Texas state senators heard testimony this week on some of the most controversial issues affecting college campuses.

In a daylong public hearing, university system leaders spoke about how their institutions have ensured compliance with the state’s ban on diversity, equity and inclusion programs. Others testified on the rise of antisemitism on campus and the contours of free speech rights.

State Sen. Brandon Creighton, chair of the higher education subcommittee and the author of the state law that bans DEI programs at public higher education institutions, presided over the hearing. Creighton is a Republican from Conroe, north of Houston. 

“DEI ideology mirrors old Marxist talking points, dividing the world into oppressed and the oppressors,” said Creighton in his opening remarks. “DEI advocates believe group characteristics such as race, sex and nationality, define someone’s privilege.”

In the 2023 legislative session, state lawmakers passed Senate Bill 17, which closes diversity, equity and inclusion offices, bans mandatory diversity training and prohibits hiring committees from asking for hiring statements on diversity.  At the beginning of this year, it became law. Colleges and universities scrambled to comply. 

In late March, Creighton wrote to the heads of university systems in the state, including the University of Texas System, the Texas A&M University System, the University of North Texas System, seeking specific answers to how the systems were ensuring compliance with the law. 

Among the questions that he wanted answered prior to the hearing were: “How has your institution ensured that there are no DEI offices or officers on campus?” and “How has your institution acted to comply with the provision which prohibits providing preference on the basis of race, sex, color, ethnicity or national origin to an applicant for employment?” 

“I met regularly with all presidents to review the requirements, the progress they were making on implementation and to respond to questions,” said University of Texas System Chancellor James Milliken. His system has more than 250,000 students at 14 colleges, including the University of Texas at Arlington. “It is an enormous operation, and a change of the magnitude of SB 17 required the work of many administrative offices and supporting staff.” 

Milliken also cited the “enormous financial consequences of violation” as a reason to make sure compliance is a top priority.

Milliken detailed the changes that went into place across all the schools in its system: 

  • 21 DEI offices were closed. 
  • 311 full- and part-time positions were eliminated. 
  • 681 contracts, programs and training sessions were canceled. 
  • Over $25 million was reallocated to other university programs. 

A specific breakdown of what happened at individual universities, including the University of Texas at Arlington, was not mentioned at the hearing. UT-Arlington officials did not respond by deadline on specific ways their campus has been affected.

The effects at the Texas A&M University System weren’t as stark.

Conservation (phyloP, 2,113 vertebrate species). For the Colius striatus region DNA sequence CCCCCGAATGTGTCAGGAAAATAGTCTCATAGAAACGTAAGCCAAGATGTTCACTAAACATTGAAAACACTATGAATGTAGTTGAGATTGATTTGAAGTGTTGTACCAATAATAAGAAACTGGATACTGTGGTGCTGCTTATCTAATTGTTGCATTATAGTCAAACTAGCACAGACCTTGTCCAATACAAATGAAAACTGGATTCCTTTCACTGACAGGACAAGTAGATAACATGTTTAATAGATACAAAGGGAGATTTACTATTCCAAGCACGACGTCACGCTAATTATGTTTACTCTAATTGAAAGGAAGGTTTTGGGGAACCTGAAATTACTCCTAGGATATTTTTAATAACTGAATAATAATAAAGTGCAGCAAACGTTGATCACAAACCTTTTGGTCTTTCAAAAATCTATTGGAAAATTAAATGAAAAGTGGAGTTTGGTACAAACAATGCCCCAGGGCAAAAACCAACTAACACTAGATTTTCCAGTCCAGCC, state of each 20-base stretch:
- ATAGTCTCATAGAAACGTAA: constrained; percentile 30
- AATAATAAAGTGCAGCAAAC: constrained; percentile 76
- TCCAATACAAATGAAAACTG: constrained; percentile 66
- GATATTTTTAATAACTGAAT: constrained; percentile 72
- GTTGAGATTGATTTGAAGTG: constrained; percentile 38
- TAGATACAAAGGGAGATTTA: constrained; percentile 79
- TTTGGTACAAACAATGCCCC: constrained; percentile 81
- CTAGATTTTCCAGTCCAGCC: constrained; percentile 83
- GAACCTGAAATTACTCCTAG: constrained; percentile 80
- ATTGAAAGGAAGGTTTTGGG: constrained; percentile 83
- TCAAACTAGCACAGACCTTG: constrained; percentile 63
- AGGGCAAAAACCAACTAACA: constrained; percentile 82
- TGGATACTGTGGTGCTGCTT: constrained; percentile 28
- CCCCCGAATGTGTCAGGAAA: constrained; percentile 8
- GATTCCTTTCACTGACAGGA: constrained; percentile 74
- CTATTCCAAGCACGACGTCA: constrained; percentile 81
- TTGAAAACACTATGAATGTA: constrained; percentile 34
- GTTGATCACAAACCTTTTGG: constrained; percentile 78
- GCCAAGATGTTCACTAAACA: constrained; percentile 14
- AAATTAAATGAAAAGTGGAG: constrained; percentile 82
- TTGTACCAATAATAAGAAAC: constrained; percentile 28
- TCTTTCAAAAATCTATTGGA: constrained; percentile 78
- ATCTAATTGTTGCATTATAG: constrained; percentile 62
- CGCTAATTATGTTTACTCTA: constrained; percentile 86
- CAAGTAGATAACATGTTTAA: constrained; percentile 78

“In the process of implementing Senate Bill 17, we confirmed what we initially believed: that the A&M system did not have a large footprint in DEI,” said Texas A&M University System Chancellor John Sharp, who oversees 11 universities in his system, with 28,000 full-time employees.

The system had nine DEI offices, with 27 full-time employees. The offices were shuttered and eight of the full-time employees were separated from the system; the others were reassigned.

The hearing began with testimony from Jewish advocates on the rise of antisemitism on college campuses. Courtney Toretto, policy director for the central division of the Anti-Defamation League, said there was “an unprecedented spike” in antisemitism on college campuses this academic year. She cited a study that found 73% of Jewish college students across the country have experienced or witnessed antisemitism

Levi Fox, a student at UT-Austin, says Jewish students feel less safe, and it has an impact. He’s seen fellow Jewish students take off their Stars of David and remove their yarmulkes. 

“They’re hiding their faith,” Fox said. “It’s horrifying to see my friends be scared to be Jewish. I never thought I would see that.”

Fox recounted an incident that happen to him during a pro-Palestinian protest, where a faculty member told him and a group of others, “They’ll come after you and put you in the ovens next.”

When senators asked for the faculty member’s name, Fox said that he would provide it after the hearing.

Later in the hearing, Creighton asked both chancellors about their thoughts on the pro-Palestinian protests on college campuses. “Do you both recognize … that these were anti-Jewish protests in their very nature?” 

“There were certainly elements of it that (were) fairly anti-Jewish and antisemitic, And so, yes, the answer would be yes.” said Milliken. who later stressed not everyone at the protests was antisemitic, but when the protests crossed a line to threats and intimidation, that’s when it became a problem.

Higher education reporter at Fort Worth Report in partnership with Open Campus.